PLAYING AT SIFF | New doc explores words of Baldwin

“The story of the negro in America is the story of America. It is not a pretty story.” 

It’s hard to do James Baldwin justice in anyone else’s words. The man, the myth, the legend — so many words ring truer around his name. “I Am Not Your Negro,” a documentary framed around and based entirely in Baldwin’s own words, manages to adapt the work better than most mainstream movies. 

Director Raoul Peck seems tasked with the impossible: adapt Baldwin’s final, unfinished novel (titled “Remember This House”) into a cohesive documentary. The book was to focus on America — as a country, an institution, a walking-ism — through the lives of three of Baldwin’s murdered friends. He wanted the three lives of Medgar Evers, Martin Luther King, Jr., and Malcolm X to bang against each other, as they so did, but to also brush up against what it means to be black in America.

The result is as powerful as it is wide-reaching. His scope is vast but his prose is damning; as he turns an eye from slavery as an economy to a leisurely afternoon horrendously interrupted by the death of his friend, his words move like water soothing over a listener effortlessly. 

Though Peck’s visual style isn’t quite as imaginative (what could be?) his framing rises to the challenge of Baldwin’s work, even managing some truly exceptional moments here and there. As Baldwin discusses how keen white America is to see the rioting in Birmingham as alien as martian soil, Peck matches Baldwin’s prose with a sweeping shot of terrain on Mars. The shot is backed only with Baldwin’s words — that there’s little difference between the streets of Birmingham and the streets of Los Angeles to the black community — and a haunting emptiness. Eventually as protest sounds creep into the background, it’s perhaps some of the most striking visualization that white and black Americans occupy separate worlds on the same “streets of the free and the brave.”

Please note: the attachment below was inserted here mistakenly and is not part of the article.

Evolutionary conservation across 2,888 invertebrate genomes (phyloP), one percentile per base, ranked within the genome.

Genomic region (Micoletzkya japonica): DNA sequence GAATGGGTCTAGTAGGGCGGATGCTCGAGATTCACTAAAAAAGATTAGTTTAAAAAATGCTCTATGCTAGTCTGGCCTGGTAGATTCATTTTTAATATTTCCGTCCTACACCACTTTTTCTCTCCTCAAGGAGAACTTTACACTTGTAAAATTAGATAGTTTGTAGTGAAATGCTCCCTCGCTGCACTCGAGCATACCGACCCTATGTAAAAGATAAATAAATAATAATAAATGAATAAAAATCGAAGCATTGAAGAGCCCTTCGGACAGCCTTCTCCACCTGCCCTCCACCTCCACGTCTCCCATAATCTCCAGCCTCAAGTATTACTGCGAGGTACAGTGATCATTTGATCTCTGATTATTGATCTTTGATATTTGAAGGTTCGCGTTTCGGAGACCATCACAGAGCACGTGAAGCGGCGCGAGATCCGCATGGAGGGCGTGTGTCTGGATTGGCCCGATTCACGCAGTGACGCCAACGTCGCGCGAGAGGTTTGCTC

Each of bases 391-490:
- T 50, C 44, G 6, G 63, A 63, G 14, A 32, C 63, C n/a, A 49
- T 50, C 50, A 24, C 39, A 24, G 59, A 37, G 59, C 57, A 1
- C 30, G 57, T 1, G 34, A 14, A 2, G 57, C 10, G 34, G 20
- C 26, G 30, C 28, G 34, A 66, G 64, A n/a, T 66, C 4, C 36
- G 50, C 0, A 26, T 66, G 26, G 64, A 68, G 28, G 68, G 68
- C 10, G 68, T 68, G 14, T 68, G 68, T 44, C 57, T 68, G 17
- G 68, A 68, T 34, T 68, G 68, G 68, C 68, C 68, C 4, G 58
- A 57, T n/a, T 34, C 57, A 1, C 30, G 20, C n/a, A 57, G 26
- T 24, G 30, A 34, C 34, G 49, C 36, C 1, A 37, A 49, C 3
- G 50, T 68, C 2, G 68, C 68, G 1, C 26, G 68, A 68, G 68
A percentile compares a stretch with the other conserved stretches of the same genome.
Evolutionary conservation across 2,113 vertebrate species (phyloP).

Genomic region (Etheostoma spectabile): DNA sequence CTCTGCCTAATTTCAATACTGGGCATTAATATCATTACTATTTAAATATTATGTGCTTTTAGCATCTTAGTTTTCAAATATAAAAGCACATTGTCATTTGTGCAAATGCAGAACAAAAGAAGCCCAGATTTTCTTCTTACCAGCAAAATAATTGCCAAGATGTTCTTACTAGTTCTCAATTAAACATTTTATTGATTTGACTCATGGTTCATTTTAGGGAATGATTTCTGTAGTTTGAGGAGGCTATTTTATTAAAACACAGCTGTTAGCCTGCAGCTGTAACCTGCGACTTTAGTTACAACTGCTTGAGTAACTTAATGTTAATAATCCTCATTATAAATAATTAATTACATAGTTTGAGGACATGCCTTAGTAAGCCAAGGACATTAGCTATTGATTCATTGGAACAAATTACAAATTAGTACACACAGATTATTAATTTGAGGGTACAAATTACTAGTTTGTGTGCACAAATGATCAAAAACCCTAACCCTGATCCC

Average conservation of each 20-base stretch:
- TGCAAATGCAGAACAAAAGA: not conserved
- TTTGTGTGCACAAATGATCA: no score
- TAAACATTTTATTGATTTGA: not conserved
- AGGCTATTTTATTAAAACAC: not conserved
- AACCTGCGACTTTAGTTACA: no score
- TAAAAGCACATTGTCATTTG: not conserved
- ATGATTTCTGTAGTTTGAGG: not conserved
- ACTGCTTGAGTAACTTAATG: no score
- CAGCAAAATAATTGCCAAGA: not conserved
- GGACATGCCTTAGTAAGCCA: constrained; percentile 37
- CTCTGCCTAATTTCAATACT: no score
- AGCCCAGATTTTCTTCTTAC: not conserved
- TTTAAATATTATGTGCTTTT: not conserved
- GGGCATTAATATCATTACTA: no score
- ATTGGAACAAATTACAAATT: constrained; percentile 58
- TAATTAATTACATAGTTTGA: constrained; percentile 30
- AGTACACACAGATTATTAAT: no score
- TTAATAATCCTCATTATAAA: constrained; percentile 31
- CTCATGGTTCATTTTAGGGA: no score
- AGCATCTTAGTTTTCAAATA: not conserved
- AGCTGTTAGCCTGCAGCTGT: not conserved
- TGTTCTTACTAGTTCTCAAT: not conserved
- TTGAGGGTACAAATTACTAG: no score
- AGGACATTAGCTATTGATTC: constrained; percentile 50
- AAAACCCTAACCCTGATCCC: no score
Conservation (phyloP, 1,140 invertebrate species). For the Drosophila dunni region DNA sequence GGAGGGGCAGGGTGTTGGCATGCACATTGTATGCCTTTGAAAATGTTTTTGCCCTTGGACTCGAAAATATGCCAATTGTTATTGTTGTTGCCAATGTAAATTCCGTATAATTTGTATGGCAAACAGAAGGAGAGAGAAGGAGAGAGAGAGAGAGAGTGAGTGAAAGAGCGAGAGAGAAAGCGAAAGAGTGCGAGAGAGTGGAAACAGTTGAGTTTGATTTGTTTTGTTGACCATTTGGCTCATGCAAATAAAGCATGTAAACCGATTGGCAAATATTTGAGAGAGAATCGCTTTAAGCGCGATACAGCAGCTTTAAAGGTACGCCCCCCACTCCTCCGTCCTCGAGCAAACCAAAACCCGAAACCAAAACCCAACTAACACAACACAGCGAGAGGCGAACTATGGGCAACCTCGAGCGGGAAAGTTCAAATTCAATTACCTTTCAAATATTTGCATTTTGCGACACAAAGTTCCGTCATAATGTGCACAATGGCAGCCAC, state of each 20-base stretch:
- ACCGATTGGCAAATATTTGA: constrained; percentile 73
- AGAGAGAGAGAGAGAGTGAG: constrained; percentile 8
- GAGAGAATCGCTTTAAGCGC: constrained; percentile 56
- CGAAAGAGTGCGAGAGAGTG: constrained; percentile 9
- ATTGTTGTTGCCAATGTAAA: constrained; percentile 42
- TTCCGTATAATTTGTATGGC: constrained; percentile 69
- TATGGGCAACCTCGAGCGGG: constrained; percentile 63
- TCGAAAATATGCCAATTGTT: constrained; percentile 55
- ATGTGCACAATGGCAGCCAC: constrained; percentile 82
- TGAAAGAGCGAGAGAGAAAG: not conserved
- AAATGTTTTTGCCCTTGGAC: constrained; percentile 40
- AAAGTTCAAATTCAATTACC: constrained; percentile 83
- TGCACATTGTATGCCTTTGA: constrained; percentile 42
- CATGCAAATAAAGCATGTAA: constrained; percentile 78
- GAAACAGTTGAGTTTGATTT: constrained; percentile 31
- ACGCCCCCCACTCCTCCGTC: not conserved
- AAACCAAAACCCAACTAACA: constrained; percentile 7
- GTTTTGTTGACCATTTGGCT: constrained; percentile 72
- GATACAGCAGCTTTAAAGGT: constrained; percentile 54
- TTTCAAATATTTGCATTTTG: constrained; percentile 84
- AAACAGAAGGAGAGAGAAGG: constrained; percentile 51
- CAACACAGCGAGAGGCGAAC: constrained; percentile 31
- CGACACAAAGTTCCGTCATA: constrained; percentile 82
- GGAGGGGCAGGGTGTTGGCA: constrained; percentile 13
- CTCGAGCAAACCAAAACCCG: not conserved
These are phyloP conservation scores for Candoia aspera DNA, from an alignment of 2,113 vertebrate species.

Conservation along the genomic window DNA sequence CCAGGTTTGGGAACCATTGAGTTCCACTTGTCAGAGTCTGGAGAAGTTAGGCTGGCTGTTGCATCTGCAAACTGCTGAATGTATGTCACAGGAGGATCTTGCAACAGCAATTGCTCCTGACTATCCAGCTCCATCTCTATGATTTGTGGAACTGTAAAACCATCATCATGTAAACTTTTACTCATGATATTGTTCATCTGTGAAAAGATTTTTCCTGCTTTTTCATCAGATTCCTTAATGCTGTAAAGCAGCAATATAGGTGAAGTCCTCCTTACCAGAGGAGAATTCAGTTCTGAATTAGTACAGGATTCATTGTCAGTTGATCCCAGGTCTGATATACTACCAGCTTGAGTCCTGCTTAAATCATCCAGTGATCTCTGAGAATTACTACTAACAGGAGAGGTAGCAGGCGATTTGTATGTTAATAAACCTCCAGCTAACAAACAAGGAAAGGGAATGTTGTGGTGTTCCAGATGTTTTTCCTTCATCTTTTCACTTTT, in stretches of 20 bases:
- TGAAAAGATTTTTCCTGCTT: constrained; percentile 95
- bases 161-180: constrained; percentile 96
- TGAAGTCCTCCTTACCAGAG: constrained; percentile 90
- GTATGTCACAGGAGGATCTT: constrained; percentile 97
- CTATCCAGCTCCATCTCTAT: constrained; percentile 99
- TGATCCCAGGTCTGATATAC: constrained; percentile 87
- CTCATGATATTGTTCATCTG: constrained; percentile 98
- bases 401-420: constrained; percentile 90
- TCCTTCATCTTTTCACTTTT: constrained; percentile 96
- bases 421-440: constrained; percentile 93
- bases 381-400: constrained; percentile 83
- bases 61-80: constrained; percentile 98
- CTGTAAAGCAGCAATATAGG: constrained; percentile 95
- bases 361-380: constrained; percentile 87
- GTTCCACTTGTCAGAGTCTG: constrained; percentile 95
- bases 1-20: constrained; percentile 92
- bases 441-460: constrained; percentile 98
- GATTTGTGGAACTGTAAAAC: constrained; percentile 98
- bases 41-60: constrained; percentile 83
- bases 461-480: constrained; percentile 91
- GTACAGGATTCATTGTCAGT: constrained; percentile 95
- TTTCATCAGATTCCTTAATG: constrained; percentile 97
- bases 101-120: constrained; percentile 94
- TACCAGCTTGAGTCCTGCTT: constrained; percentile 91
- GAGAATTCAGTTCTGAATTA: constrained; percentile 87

For the most part, though, Peck sticks to a collage of visuals and voiceover, summoning up photos from the archives for key players, and clips of old movies for key moments of cultural influence in Baldwin’s life. Though the legendary author is ultimately responsible for drawing the framework for the pop culture touchstones that affected him (John Wayne, a janitor in “They Won’t Forget,” or close friend Lorraine Hansberry), Peck does some nice work illustrating crucial scenes and juxtapositions implied by Baldwin’s writing but that could never be seen as a book. As Baldwin narrates that the Doris Day’s “grotesque innocence” has never been forced to reconcile with the everyday challenges of black America, Peck cuts between Day — rosy cheeked and hopeful as ever — and pictures of lynchings. 

Brutal, to be sure. Effective, even more certainly. Baldwin’s words land only in the way that poetry speaking truth to power and circumstance. Though his manuscript was short, “I Am Not Your Negro” accomplishes so much with too few of Baldwin’s prolific words. Even if all it does is spread the ashes of “Remember This House” on the screen, it’s a documentary that feels impossibly linked to the cultural zeitgeist it finds itself released into and utterly transcendent of it. No one puts it better than Baldwin when he says, “Not everything that is faced can be changed, but nothing can be changed until it’s faced.” 

“I Am Not Your Negro” is currently playing at SIFF Cinema Egyptian (805 E. Pine St.)